Like many other cricketing heroes of Pakistan, Hafeez also got inspired by Imran Khan, Pakistan’s greatest cricket captain and now the country’s prime minister. “My ambition to play for the national team was sparked when Imran Khan came to our school to raise funds for his cancer hospital. His charismatic personality made me wonder about my own desire to play for the Pakistan team. But I realised later what it actually means to play for Pakistan. It is a great honour and responsibility.
“I am a huge fan of Saeed Anwar [a former classy batsman from Pakistan]. I always enjoyed watching him bat. Besides him, I am a fan of Brian Lara [a former batsman from West Indies].”
Hafeez did not find it hard to change over from tennis ball to hard ball cricket. “It was not difficult for me because I made up my mind to play only hard ball cricket. “(But) like all young boys, I started playing with tennis ball. We, however, cannot carry on doing both. It makes harder to master the hard ball format, if you continue using tennis ball. I quit playing tennis ball cricket when I was 19.”
As for Hafeez, the off-spinner, a little pause before delivering the ball is his trademark. “The pause was a natural part of my bowling action. I started bowling following the action of famous Pakistani off-spinner Saqlain Mushtaq. I have worked on the pause and now it has gone away.”
In response to a question about why it is hard for Pakistani batsmen to score on bouncy surfaces and pitches which favour swing bowlers, Hafeez said: “In Pakistan, we do not have bouncy tracks. This however, is not an excuse. As an international batsman one has to perform everywhere in the world. The reason behind the continuing failure of Pakistani batsmen in countries like Australia and South Africa is (down to the) absence of proper infrastructure for domestic cricket in Pakistan. If we accept that there are too many flaws at the domestic level, we will one day be able to overcome the shortcomings. I hope the authorities will give due attention to this issue.”
Sharing his piece of advice for youngsters, Hafeez underlined the importance of being disciplined. “First of all, having talent is something very minor. The most important thing is how disciplined you are as a player. What actually matters is your hunger for the sport and the objective you want to achieve. I would ask youngsters to have a broader vision and focus on serving the country as a player.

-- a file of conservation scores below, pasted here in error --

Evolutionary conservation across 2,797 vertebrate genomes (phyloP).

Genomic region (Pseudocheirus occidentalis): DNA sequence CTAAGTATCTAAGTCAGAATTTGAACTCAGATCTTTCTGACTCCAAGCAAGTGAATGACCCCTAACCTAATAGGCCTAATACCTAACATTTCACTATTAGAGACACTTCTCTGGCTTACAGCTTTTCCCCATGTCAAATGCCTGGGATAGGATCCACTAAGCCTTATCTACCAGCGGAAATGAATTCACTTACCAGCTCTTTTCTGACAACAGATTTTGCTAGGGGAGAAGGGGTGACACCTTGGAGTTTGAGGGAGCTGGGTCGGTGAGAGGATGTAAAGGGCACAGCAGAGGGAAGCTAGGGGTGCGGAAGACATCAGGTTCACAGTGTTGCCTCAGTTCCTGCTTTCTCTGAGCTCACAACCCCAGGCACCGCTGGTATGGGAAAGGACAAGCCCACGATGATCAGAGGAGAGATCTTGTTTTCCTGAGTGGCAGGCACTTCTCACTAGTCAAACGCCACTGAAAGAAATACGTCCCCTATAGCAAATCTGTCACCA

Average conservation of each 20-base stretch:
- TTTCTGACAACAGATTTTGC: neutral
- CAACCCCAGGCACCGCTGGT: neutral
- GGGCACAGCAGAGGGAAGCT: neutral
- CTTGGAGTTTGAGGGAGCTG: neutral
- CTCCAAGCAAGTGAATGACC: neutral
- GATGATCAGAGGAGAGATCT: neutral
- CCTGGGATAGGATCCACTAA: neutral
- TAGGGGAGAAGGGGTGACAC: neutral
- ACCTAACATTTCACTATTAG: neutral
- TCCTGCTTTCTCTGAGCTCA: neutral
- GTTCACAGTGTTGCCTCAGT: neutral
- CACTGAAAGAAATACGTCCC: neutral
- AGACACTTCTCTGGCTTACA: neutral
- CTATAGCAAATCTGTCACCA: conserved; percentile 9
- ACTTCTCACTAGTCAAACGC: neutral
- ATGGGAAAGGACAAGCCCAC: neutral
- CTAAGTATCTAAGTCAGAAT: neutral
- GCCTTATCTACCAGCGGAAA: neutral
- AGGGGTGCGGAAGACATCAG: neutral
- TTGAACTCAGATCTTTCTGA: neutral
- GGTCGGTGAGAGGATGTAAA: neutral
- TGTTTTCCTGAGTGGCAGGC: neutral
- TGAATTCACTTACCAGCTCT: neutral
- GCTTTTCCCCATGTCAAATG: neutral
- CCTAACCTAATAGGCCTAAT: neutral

“I will also stress on being fit. If you are not physically fit, the ones who are will definitely outplay you. We should have a disciplined lifestyle, both on the field and in everyday life. I will ask young players not to rely on talent. They should get disciplined and continue working hard.”
The cricketing star is very optimistic about the future of cricket in Pakistan. “One should always be optimistic. However, we should also be realistic at the same time. There is not much development of infrastructure at the domestic level. That is necessary to enable our players to compete well at the international level. We need to facilitate the young generation.”
Hafeez agrees that the strain on the players has increased due to the frequency of international matches. “Cricket has become very fast and we have to adapt accordingly. I think Pakistan lags a little behind international standards of fitness. The concerned authorities need to raise the standards in Pakistan. We need to work for our future and set new goals for ourselves.”
u201cMy ambition to play for the national team was sparked when Imran Khan (World Cup winning captain and now the country’s PM) came to our school to raise funds for his cancer hospital. His charismatic personality made me wonder about my own desire to play for the Pakistan teamu201d